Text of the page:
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Speak softly and carry a luxury briefcase

Pulling a business proposal out of a manila envelope may have worked well for Melanie Griffith in the hit movie Working Girl, but today’s CEO needs a bit more finesse when making presentations.

The look and condition of an executive’s briefcase or attaché is about as important as the contents it holds. “They are working tools,” says Vittorio Vellano, president and CEO of Fiat USA. “They are literally part of doing business.”

The CEO’s desk away from the office invariably holds some of the most important items he owns. “Once I’ve got it in my hands, I never let go of it,” says Pat Foley, CEO of the express carrier DHL. “It becomes more important than my clothes.”

And like a suit, the case had better be in good condition. “If you pull out a document from a beat-up or frayed case, it will reflect poorly on the person and the presentation,” says Richard Epstein, president of the case maker Ventura.

Business cases come in all shapes, styles and sizes, but there are two main types: the briefcase and the attaché case. Briefcases, which are soft and expandable, were named by lawyers who used them to carry their legal files. Contrary to what the name implies, a briefcase is best for those who need to take advantage of its expanding capabilities. The attaché, on the other hand, gets its name from the diplomatic service, where it was used to lug official documents overseas. Like a portable chest, it is made of hardwood, metal, or high-impact composites, and depending on the model, is covered with leather, ostrich, or crocodile. Opened, one has a complete view of what lies in the main compartment of the case. A recessed file divider is often built into the top.

Pan Am’s Tom Plaskett prefers a pilot’s case, the roomiest of all business cases. “I carry my laptop computer inside,” says Plaskett, who was introduced to the pilot’s case by Bob Crandall, chairman and CEO of American Airlines. Crandall, an avid believer in the use of the pilot’s case, was responsible for reconfiguring all American Airlines seats to accommodate the larger case.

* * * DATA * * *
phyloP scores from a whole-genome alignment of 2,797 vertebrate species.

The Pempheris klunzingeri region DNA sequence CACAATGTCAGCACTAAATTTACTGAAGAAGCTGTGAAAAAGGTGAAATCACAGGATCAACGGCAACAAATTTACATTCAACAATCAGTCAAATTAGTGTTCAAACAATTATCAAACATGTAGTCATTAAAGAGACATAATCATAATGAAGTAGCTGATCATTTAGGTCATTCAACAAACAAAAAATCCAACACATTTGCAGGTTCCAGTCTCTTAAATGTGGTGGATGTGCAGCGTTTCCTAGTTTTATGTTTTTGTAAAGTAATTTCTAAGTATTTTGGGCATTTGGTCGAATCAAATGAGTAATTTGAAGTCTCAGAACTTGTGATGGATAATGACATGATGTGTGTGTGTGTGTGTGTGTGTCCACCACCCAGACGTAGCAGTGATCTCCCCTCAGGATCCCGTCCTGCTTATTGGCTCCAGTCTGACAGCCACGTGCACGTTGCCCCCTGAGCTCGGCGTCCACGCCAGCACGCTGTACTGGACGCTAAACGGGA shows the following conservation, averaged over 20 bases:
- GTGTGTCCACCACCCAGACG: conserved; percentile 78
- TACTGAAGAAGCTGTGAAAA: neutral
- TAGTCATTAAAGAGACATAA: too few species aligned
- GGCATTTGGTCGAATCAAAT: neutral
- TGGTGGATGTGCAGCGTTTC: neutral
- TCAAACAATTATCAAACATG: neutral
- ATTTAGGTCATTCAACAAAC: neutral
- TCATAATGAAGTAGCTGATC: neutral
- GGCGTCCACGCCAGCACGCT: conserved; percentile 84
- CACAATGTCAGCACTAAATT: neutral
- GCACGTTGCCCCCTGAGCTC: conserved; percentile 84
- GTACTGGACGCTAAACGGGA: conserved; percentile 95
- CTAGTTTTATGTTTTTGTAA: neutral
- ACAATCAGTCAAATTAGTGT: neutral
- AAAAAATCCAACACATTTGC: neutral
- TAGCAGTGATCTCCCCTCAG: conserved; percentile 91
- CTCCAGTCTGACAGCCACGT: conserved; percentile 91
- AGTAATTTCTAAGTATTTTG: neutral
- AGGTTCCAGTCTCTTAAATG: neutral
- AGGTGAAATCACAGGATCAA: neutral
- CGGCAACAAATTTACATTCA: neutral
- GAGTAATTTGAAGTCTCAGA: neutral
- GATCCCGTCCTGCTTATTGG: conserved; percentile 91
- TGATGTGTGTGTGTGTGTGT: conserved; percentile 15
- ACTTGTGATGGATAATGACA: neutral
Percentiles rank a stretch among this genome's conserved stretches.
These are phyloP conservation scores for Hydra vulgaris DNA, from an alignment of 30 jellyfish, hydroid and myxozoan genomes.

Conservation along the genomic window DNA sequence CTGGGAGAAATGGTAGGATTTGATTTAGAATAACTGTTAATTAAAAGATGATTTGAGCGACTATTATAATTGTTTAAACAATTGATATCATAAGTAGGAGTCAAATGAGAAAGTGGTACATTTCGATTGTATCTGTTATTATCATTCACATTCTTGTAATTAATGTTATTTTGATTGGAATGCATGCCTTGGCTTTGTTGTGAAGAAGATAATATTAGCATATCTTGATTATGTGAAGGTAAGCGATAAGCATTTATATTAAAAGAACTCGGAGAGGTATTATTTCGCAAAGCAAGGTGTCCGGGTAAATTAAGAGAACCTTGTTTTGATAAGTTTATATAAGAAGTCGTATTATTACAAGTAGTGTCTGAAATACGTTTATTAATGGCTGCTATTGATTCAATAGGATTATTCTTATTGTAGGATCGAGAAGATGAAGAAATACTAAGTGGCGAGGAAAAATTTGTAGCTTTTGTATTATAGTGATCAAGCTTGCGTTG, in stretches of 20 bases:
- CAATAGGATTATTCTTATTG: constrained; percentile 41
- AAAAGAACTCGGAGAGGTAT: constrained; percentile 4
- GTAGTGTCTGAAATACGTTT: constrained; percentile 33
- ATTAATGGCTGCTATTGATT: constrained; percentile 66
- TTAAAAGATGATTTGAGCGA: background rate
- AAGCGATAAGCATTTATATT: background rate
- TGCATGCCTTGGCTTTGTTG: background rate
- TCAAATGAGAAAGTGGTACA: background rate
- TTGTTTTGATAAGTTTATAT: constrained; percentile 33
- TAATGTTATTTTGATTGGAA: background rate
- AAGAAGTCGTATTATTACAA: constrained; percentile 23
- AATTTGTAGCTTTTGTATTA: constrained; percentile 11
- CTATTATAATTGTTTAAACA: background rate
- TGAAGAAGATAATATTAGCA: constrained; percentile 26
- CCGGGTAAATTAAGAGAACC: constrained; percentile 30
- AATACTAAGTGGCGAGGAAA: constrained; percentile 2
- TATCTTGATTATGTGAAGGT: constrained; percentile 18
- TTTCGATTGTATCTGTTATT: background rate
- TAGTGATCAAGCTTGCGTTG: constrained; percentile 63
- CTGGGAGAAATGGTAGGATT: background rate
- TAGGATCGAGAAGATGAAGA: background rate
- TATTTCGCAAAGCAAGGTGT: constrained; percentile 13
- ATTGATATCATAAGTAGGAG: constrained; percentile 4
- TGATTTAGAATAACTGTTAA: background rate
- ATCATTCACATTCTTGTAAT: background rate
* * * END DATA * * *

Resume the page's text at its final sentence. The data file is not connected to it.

“I can never make up my mind which papers I want to take with me, so I take them all,” says Plaskett. “When it’s full, it weighs about 18 pounds.”

Fiat’s Vellano, who travels frequently, also uses a pilot’s case. “The inside is so organized that when I open it, I can immediately find my passport and tickets, while my documents are filed in another compartment,” he explains.

While pilot’s cases are great for travel, a slim brief or attaché case to present your ideas to the board is a smart consideration.

“Many executives use two cases -one for everyday use, and one that they keep in excellent condition for important meetings and presentations,” says Epstein.

Foley agrees. “If I have a few papers or documents to carry, I use the thin one. Otherwise, I go with the big one.”

Vellano says he uses a slim, brown, three-compartment briefcase for everyday use instead of his pilot’s case.

“Brief and attaché cases are becoming a necessity to those who dress for success,” Epstein adds. The case itself need not be a luxury item, but some manufacturers are experts at making them into works of perfection. Gucci has luxurious cases made of ostrich ($2,275) or crocodile ($7,500). For a less ostentatious look, there’s the

Derby” grained leather case with zip-down exterior desk for a mere $545.

For those executives who carry “top secret” material, there are cases that serve as mobile safety deposit boxes. Halliburton’s classic and patent-protected metal cases are also luxury list items. Fragile tape recorders, calculators, portable copiers, and cellular phones are protected by the hardwood sides. Brief and attache cases alike are equipped with key or combination locks.

Whether your case is bullet proof, IBM compatible, or just plain brown leather, make sure it enhances your professional look. Sometimes even movie stars don’t get a second chance to make a first impression.

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